The 1990s saw a huge surge in the number of businesses outsourcing functions to external providers. As the wave of outsourcing took hold, it became heavily associated with off-shoring and layoffs in mature western economies which brought with it a variety of negative connotations.
In addition to the obvious issue of internal staff losing their jobs, problems began to emerge as businesses went beyond outsourcing support functions and weakened their core competencies. Meanwhile, many businesses found that maintaining quality standards was more difficult than anticipated and controlling important support functions at a distance required robust contractual and procedural arrangements.
Despite early shortcomings, this steep learning curve means that outsourcing is now a well understood strategy for businesses and can be undertaken with greater certainty and less risk. It can offer a variety of benefits such as efficiency savings, access to greater depth and breadth of expertise and rapid access to resources for new projects.
Where should you start with outsourcing?
Functions such as finance and accounting have been outsourced by businesses long before the outsourcing boom. It makes sense for even the smallest businesses to outsource cumbersome but detailed tasks such as bookkeeping and payroll and this sort of arrangement can be set up relatively simply.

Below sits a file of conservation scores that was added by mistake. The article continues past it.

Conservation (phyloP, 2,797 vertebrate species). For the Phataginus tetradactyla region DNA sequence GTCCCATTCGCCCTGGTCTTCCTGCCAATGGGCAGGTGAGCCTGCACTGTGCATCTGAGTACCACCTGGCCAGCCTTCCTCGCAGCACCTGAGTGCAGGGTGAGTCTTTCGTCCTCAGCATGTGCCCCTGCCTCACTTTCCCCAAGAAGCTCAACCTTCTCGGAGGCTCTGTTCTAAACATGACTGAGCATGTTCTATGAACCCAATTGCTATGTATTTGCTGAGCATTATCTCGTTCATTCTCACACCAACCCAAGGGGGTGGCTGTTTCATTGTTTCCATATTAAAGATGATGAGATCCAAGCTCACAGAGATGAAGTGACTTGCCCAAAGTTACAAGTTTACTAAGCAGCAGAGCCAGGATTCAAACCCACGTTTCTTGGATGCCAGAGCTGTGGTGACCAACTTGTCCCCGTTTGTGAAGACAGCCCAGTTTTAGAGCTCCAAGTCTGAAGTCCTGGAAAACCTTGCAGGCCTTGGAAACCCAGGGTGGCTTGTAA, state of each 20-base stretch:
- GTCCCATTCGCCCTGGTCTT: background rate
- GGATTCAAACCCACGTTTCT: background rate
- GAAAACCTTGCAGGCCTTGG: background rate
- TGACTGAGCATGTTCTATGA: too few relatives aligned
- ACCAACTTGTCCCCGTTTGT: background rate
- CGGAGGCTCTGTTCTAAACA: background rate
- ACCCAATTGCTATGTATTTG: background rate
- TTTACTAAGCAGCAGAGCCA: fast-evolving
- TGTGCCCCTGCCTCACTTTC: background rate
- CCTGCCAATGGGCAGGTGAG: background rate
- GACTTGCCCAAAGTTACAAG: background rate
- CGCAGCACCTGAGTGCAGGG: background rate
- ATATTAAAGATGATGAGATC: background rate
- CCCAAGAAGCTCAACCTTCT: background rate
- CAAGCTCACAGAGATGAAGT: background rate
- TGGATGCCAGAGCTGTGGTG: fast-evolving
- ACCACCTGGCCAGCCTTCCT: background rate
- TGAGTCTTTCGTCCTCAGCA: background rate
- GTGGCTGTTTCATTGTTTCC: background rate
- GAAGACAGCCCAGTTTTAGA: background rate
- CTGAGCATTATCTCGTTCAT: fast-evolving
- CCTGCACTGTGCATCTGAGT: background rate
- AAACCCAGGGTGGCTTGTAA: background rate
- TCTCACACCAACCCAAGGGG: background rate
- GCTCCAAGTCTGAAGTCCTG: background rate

As businesses have got more comfortable with outsourcing to their accountants, it has made sense for them to go beyond the basics and get their professional advisers to help with more enterprise-level tasks such as budgeting and strategic planning. In the same vein, important elements of business infrastructure such as IT have long been favourites for outsourcing to contractors.
As outsourcing has become better understood, businesses have begun to see other non-core functions such as transportation, human resources, marketing and even sales as suitable for outsourcing. Moving outsourcing beyond finance and administration into areas such as operations and sales can be beneficial but must be backed by a strong economic and practical case.
Considerations for outsourcing
If a function is viable for outsourcing and the economic case has been made then a suitable outsourcing partner can be usually be found through a tendering process. It is essential that the outsourcing contract caters to the specific needs of the business and has appropriate control measures. Equally, it is important that a practical plan is put in place to manage the outsourced function from within the business; this may require additional internal resources and training.
Business will need to review a variety of structural and logistical issues when contemplating an outsourcing agreement which may include tax, HR, intellectual property and data protection. Consideration must also be given to monitoring service levels through key deliverables and putting proportionate mechanisms in place to deal with performance issues that arise during the contract.
We provide cost effective solutions that will ease your stress and free up internal resources to focus on other areas of your business which include payroll processing and advice, bookkeeping, company secretarial and more.
For more information please contact our expert, Joel Harding